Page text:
Meghalaya is a small state in the North Eastern region of India with a predominantly tribal population (85.9 percent as per the 2011 census). The population of the State is 29.7 lakh, about 80 percent of the population lives in rural areas and is dependent on agriculture and allied activities for their livelihoods. The State Government seeks to promote Entrepreneurship and understands the need for private sector led growth as core development strategies. Accordingly, substantial efforts have been made in the last few years towards building an entrepreneurial ecosystem in the State.

The State Government has launched a comprehensive program that looks at enterprise promotion and incubation in a holistic manner. This program is called the PRIME (Promotion and Incubation of Market-driven Enterprises).

In August 2018, the Government of Meghalaya has launched the Meghalaya Startup Policy. The main objective of the state is to, “emerge as one of the leading ‘Startup Hubs’ in India by 2023 through strategic partnerships, conducive ecosystem, investment and policy interventions”. The Enterprise Development Strategy and the Startup Policy are meant to ensure that startup entrepreneurs are provided holistic support from the state to launch and grow their enterprise.

The PRIME program, initiated by the Government of Meghalaya, is working towards implementing the initiatives outlined in the Meghalaya Startup Policy.

Key components of the PRIME program

Setting up PRIME HUBS as the anchors for enterprise promotion in all district and block headquarters by upgrading existing Enterprise Facilitation Centers. The PRIME HUBS will be centers for Innovation, Knowledge sharing, Incubation and Skill development

Selecting top entrepreneurial ideas annually (about 100) and incubating them. These small but highly impactful number of STARTUP ENTERPRISES will be largely innovation based and will be the vanguard of entrepreneurship in the state.

Incubating 10,000 micro and NANO ENTERPRISES (predominantly imitation based), in a five year time frame, through providing comprehensive business development, market and technology access and credit linkages at the PRIME HUBS.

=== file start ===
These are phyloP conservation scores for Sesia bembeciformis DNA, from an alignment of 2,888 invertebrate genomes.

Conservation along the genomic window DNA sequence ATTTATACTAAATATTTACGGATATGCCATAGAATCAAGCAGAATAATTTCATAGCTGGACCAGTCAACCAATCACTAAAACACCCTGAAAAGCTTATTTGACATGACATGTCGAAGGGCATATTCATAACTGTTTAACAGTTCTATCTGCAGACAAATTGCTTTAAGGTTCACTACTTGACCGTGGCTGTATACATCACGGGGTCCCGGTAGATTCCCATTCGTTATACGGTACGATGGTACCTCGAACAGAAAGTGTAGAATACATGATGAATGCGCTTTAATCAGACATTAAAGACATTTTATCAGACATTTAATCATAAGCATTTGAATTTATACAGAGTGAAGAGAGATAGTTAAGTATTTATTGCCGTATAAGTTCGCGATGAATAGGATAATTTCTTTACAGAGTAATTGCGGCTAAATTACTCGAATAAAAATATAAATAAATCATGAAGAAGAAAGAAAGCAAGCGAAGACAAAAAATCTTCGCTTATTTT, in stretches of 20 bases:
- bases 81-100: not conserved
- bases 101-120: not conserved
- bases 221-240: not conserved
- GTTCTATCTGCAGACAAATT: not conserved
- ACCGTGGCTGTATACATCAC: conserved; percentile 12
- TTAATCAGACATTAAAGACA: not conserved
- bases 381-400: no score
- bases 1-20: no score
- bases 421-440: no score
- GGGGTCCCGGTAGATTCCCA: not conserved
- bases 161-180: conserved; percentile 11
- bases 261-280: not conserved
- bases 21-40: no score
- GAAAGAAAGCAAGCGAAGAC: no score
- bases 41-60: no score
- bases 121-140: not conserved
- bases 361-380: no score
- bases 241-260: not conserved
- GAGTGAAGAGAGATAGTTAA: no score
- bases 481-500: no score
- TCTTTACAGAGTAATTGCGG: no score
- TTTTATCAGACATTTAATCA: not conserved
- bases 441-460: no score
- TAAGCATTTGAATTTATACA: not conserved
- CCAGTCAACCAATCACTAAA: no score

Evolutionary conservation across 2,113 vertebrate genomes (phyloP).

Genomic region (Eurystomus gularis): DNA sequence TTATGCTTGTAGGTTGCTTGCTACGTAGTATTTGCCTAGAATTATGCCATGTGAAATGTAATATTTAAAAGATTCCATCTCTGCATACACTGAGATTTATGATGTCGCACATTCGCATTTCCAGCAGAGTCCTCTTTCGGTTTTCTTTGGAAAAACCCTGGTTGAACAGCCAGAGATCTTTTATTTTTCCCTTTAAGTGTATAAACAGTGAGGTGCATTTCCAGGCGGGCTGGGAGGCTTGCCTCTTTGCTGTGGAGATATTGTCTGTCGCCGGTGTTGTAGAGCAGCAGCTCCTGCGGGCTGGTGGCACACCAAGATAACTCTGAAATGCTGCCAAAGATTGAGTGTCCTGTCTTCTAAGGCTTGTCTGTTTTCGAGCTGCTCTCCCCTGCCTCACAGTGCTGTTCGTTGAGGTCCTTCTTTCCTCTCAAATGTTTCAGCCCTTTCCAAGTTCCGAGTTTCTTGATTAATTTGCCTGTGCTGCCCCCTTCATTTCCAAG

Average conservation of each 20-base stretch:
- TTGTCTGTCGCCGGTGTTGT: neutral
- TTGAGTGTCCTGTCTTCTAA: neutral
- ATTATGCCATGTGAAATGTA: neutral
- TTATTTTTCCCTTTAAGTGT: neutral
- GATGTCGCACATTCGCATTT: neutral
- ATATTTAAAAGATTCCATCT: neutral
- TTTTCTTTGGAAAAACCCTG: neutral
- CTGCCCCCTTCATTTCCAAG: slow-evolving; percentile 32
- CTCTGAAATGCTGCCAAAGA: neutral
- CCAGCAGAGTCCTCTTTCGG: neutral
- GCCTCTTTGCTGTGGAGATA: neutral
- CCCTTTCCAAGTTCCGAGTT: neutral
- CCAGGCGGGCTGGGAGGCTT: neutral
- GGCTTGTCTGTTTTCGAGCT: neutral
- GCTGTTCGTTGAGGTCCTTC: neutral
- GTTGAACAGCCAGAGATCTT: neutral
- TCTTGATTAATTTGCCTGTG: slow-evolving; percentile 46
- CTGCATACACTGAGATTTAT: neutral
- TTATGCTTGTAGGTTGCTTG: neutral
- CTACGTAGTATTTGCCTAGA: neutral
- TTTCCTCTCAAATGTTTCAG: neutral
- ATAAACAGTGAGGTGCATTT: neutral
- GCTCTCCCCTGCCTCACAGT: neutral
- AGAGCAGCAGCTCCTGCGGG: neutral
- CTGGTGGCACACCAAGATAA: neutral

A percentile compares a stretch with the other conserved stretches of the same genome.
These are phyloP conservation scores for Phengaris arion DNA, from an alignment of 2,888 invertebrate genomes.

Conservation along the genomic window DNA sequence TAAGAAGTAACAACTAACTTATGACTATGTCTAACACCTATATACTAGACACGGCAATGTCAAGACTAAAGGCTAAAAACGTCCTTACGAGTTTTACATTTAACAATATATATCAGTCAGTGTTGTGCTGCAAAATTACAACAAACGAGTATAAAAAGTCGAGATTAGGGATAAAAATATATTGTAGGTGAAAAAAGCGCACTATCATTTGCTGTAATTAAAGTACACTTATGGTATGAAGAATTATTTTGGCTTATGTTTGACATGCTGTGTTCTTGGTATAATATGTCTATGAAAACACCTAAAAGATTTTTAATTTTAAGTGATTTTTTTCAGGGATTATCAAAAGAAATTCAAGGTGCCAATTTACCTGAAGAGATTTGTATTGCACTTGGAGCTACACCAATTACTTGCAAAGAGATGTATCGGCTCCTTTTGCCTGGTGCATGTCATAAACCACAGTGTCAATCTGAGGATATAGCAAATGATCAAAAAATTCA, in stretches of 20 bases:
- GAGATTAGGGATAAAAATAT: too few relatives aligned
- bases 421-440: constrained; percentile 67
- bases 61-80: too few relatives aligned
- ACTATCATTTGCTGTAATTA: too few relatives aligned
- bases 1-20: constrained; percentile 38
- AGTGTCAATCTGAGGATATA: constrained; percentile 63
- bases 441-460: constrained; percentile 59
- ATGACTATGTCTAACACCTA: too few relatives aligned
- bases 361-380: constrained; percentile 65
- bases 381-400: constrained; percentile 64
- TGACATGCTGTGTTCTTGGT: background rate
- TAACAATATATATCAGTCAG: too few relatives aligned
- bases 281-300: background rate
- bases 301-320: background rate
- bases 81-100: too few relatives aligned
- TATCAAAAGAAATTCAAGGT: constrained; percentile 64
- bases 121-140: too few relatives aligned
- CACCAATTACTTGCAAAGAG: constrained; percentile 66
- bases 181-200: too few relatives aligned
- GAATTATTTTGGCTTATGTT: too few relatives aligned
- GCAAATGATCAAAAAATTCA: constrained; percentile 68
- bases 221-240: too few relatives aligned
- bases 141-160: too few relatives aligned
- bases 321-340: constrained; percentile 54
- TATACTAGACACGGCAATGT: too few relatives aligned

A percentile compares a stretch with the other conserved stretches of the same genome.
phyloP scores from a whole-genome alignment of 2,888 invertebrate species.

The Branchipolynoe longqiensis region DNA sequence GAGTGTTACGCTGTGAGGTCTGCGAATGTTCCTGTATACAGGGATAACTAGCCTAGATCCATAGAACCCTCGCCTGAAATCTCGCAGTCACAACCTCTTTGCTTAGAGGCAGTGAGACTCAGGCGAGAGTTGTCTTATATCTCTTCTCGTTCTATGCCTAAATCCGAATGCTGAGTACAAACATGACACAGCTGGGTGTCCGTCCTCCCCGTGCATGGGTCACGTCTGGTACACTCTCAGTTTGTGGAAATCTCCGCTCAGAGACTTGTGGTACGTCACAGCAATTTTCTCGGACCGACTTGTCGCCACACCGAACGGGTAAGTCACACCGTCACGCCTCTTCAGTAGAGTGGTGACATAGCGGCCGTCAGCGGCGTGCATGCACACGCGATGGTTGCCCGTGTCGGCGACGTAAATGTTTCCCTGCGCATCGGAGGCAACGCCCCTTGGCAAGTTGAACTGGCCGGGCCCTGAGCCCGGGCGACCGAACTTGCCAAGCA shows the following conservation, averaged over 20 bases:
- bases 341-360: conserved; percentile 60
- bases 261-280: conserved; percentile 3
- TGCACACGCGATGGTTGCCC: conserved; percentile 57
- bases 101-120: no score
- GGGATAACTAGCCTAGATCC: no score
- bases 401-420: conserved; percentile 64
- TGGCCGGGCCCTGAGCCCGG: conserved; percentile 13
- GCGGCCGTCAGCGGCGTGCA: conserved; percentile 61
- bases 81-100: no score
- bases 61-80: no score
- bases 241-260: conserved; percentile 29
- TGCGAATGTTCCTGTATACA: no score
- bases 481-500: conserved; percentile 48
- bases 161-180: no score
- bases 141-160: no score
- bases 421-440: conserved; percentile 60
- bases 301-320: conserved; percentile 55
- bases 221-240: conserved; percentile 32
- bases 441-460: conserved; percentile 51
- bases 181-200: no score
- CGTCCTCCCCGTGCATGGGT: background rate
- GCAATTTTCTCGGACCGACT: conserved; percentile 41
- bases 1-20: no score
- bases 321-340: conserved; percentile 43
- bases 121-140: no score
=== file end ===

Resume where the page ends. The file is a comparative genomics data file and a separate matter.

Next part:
Supporting 50,000 LIVELIHOOD ENTERPRISES, which are predominantly single individual livelihood activities, through the networks of Self Help Groups and Cooperative Societies.

Creating dedicated funding windows, interest subvention programs and credit enhancement through First Loan Default Guarantee (FLDG) schemes to provide comfort to banks and financial institutions that lend to all the three categories of entrepreneurs.

Using mindset interventions to ensure greater entrepreneurial success and nurturing entrepreneurial mindsets in schools and colleges.

PRIME’s Vision

To make entrepreneurship a preferred career choice for the youth of the State through creation of a dynamic and collaborative ecosystem that enables easy availability of credit, relevant technology, skilling and mentoring support and access to high leverage markets.

PRIME’s Mission

To provide systematic and targeted support to aspiring entrepreneurs through a network of PRIME HUBs that will be the one-stop-shop for the different segments of entrepreneurs in the State.

PRIME’S Strategy and Approach


Skills cut across the entire entrepreneurial journey, from aspiring to be an entrepreneur to becoming a nano entrepreneur. The state will work with organizations that have worked on supplyside entrepreneurship development, for entrepreneurial training, mentoring and domain (technical) expertise and showcase and build on their efforts.


Technology will be a crucial driver for disseminating knowledge, increasing enterprise productivity and operational efficiencies. It will also be a key output in delivering enterprise action agenda (e.g., online peer networks, opportunity maps, etc.)


For all types of enterprises, both forward and backward linkages, have much to do with geography and sector. Our learnings suggest an overemphasis on technical and general business development services than sector/geography specific value chain services. Understanding and building a strong demand side network to support entrepreneurs while also building entrepreneur’s ability to recognise and serve local demand will be critical


Timely, low-cost and adequate financing has been a challenge for enterprises that are willing to pay a higher rate of interest. On the supply side, micro-entrepreneurs are believed to be ‘hard to reach’ and ‘risky’ to serve. Creating solutions to de-risk, reducing opex of loan servicing and identifying the new approach to access capital will be some of pathways to unlock this breakthrough.

Segmentation of Entrepreneurs

Under the PRIME program, any individual or organization or collective producing goods and services for the market is considered an entrepreneur.
In Meghalaya, there are three broad segments of entrepreneurs, which are Startup Entrepreneurs, Nano Entrepreneurs, and Livelihood Entrepreneurs.